Queen’s Jubilee Honours: Academic hails post-CBE social work research recognition

Photo: Feng Yu/Adobe Stock

An academic hailed the growing recognition of social work research after earning a gong in the Queen’s Jubilee Anniversary Honours.

Jill Manthorpe, professor of social work at King’s College London, was awarded a CBE – the highest award outside a knighthood or a dame – for her services to social work and social care research.

She spent two decades leading, first KCL’s Social Care Workforce Research Unit, and since 2018, the Health and Care Workforce Research Unit. social services from the National Institute of Health and Care Research (NIHR).

As such, much of her research has focused on social care personnel, while she has also specialized in adult social care, in particular protection and dementia.

“Recognition of Social Work Research”

Jill Manthorpe, Professor of Social Work, King's College London

Jill Manthorpe

On receiving the CBE, she said: “This award is further recognition of the importance of research in social care and social work. I am very grateful to everyone who contributed to our research; especially during pandemic pressures.

She also highlighted increased government investment in social care research through the NIHR, which announced a £5million-a-year increase in sector funding in Aprilwith funding of £90 million worth of studies commencing over the past three years.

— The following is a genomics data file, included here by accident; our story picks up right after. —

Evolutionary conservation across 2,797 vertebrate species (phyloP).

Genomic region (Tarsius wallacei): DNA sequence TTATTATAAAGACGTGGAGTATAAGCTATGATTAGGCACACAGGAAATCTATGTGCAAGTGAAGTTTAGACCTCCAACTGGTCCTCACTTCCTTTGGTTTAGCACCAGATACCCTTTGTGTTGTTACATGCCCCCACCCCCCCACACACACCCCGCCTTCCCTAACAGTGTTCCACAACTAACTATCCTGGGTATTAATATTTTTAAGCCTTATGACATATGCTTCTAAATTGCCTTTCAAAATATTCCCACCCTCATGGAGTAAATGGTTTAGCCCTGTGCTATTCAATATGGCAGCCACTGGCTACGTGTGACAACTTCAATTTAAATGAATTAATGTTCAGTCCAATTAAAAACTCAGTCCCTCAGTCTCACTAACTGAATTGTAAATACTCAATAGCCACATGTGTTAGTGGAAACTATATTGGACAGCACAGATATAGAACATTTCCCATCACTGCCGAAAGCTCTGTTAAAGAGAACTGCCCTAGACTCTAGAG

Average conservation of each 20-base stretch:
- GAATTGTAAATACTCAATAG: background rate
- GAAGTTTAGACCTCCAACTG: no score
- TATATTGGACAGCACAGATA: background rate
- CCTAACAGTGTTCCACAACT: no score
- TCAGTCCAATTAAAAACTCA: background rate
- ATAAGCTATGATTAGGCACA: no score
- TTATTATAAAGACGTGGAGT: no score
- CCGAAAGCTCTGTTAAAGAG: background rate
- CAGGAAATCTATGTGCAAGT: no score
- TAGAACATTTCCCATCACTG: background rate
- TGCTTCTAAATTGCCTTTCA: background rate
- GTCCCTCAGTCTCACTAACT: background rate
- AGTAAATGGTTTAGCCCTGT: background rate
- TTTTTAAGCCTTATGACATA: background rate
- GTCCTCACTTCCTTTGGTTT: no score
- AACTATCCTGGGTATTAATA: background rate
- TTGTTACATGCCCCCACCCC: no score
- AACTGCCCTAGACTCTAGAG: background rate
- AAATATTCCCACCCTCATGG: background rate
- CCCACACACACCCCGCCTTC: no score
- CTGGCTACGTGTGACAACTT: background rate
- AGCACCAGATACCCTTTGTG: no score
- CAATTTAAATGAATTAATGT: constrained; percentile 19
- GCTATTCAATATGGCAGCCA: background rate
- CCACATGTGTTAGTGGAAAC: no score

“It’s hugely inspiring to learn from people who are passionate about their work to make the world a better place,” Manthorpe said. “This award recognizes the substantial investments made by the government in social care and social work research and its manifold achievements.

MBE for a social worker who founded a charity for orphans

Among the social workers was an MBE for Emma Cox, whose experiences volunteering in Romania in 2000 inspired her to co-found a charity dedicated to caring for orphaned and abandoned children. Now called Humanitas, the charity works across Europe and Africa, providing residential and foster care for orphaned and abandoned children, as well as health care and education for people in need. situation of extreme poverty.

Cox, a former senior practitioner at Central Bedfordshire, was also recognized for this work at the 2019 Social Worker of the Year Awards, when she received the top gold award in the Championing Social Work Values ​​category. Her MBE was for Child and Family Social Work and Overseas Voluntary Work.

Karen Cook, who until last year was Head of Social Work and Social Care and Head of Adult Care at Central and North West London NHS Foundation Trust, a position she held for five years, was also recognized for her services to social work.

Cook, who joined the trust in 2006, graduated as a social worker in 1994, working primarily in adult mental health in London, and also spent two years as vice-chairman of the Adult Principal Social WorkerNetwork.

She said she had always been “very proud to be a social worker and felt honored to be able to support people in times of crisis”, and that the award would help her “continue to support and promote the profession”. .

“An incredible advocate for social work”

The British Association of Social Workers and Cook’s former trust honored him after his award was announced.

There was also an OBE for social work services for Dawn Shaw, chief executive of the Northern Ireland Guardian At Litem agency, which represents children involved in public law proceedings.

Meanwhile, the leader who took Sunderland’s children’s services from ‘inadequate’ to ‘exceptional’ in just three years has also been awarded an OBE.

Image by Jill Colbert, Executive Director of Together for Children